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RE: Monopolies and copyright (RE: Wellcome Trust report)

> 'Keeping the minutes of science' is perhaps a bit of a 
> simplification, but not disingenuous, I think. Record keeping 
> is very important in the collaborative, incremental and 
> cumulative process that the scientific pursuit is. 

In my view, what makes the "minutes" analogy disinenguous is that it
misrepresents the nature and purpose of scientific writing in order to
make it seem more like something that shouldn't be thought of as
intellectual property ("Copyright?  Come on, lighten up -- we're just
taking minutes here.").  The question isn't whether record-keeping is
important; the question is whether there's a fundamental difference
between taking notes at a meeting and designing, performing and then
reporting on original research -- and whether that fundamental difference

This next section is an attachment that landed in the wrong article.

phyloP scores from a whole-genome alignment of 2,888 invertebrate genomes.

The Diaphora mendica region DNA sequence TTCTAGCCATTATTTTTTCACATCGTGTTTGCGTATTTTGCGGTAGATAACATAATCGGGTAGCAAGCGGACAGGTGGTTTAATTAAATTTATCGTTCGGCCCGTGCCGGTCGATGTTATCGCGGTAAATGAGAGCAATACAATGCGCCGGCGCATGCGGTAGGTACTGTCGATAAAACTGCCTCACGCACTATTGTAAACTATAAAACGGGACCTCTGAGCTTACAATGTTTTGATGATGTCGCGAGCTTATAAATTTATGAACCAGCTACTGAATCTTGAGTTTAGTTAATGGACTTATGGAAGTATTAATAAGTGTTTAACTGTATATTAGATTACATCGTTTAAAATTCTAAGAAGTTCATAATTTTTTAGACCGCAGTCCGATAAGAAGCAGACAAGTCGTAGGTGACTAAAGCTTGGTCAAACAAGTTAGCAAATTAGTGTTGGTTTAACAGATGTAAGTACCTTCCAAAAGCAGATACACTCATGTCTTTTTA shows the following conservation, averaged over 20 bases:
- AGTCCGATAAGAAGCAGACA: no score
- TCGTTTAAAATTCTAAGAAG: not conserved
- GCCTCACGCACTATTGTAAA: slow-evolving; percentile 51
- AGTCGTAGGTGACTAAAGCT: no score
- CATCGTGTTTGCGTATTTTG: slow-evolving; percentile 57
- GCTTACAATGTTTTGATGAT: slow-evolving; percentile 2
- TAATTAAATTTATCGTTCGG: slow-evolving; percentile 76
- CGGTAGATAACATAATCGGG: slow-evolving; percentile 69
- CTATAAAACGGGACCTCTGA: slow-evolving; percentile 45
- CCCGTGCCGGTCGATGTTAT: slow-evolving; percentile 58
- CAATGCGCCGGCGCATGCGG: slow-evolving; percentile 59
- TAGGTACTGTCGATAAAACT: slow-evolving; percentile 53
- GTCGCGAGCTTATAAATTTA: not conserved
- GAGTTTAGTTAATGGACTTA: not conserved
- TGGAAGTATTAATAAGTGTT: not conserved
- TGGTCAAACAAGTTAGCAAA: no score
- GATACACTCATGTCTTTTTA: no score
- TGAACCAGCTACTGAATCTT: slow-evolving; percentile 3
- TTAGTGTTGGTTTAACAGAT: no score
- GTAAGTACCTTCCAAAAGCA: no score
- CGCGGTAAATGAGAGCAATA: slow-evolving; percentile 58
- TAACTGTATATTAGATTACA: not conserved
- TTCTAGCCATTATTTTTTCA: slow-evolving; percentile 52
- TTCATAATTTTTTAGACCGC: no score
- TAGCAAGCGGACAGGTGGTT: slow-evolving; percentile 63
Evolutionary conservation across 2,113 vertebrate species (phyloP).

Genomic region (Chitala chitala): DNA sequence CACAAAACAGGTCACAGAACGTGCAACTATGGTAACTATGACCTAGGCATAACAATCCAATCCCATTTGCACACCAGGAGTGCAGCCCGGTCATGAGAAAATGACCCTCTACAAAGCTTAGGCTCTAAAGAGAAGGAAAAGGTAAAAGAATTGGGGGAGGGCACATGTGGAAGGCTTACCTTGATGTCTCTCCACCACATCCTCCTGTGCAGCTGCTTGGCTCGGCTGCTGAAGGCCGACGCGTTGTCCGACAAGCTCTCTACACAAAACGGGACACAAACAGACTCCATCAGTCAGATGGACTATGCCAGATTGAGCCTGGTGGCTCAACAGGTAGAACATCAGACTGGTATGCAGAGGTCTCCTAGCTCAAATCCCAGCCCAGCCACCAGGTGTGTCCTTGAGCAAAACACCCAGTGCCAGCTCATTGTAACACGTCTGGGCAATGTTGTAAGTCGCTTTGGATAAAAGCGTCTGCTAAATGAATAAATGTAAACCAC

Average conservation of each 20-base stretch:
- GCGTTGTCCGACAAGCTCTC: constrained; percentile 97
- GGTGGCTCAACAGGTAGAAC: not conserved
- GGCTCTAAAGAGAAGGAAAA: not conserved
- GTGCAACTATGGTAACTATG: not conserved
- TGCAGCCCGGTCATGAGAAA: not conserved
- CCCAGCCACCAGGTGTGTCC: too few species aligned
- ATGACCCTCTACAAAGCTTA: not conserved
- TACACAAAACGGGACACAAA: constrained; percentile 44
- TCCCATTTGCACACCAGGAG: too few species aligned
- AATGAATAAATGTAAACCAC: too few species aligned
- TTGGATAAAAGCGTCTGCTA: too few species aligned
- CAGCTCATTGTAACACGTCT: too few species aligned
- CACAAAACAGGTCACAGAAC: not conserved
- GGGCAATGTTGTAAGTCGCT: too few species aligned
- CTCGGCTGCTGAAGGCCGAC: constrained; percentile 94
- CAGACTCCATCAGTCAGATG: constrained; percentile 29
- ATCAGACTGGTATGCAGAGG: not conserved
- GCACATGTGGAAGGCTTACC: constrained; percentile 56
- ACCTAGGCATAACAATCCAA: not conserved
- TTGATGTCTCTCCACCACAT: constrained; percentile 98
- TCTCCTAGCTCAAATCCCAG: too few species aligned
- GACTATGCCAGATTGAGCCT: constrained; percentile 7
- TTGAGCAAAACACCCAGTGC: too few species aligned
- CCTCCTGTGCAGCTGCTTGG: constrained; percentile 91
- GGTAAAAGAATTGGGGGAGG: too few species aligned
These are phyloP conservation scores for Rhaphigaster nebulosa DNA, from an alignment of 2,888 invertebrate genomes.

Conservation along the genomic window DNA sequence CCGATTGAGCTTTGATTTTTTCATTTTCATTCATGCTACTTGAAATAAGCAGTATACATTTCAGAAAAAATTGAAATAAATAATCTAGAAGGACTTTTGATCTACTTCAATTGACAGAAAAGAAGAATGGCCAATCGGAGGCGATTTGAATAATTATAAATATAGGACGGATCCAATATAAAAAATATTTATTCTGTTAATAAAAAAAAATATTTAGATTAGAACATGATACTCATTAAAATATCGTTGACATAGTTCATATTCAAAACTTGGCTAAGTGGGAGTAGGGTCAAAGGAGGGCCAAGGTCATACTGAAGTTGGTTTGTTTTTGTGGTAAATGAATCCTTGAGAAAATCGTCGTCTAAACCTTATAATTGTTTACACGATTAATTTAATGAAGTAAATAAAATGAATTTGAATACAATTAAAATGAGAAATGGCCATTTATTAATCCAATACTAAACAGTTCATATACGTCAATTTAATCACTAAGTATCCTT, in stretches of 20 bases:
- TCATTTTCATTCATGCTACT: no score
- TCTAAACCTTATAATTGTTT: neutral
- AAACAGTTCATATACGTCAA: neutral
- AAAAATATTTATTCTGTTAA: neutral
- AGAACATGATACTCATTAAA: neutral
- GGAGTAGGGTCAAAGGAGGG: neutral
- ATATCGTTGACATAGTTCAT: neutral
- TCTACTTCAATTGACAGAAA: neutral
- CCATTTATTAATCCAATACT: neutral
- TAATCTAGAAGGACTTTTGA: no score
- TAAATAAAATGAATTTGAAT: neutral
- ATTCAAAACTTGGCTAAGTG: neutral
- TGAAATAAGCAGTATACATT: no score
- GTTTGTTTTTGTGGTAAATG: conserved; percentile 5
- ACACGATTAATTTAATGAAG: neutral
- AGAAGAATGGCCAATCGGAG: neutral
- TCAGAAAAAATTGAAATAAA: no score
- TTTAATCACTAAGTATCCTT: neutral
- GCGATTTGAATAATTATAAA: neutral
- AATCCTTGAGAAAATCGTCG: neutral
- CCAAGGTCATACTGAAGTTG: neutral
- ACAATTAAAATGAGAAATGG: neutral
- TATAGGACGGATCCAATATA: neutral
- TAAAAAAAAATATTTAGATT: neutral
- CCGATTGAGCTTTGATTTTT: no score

ought to be reflected in the way we think about authors' rights in both

> Most science is explicitly, overtly, and necessarily built on 
> previous knowledge. 

Well... yes, the research itself is built on previous knowledge, of
course.  But most scientific writing (at least, most scientific writing
that gets published) is based on original research; it's not just a
reiteration of previous knowledge.

> Might it be a little disingenuous to  compare science with developing 
> cooking recipes?

No, because it's an analogy that actually fits.  Coming up with an
original culinary idea (a hypothesis, if you will), figuring out a way to
test it, testing it, fixing problems, trying the experiment again, and
then publishing the results is actually very much like science.  It
certainly has more in common with science than with minute-taking.

Rick Anderson
Dir. of Resource Acquisition
University of Nevada, Reno Libraries
(775) 784-6500 x273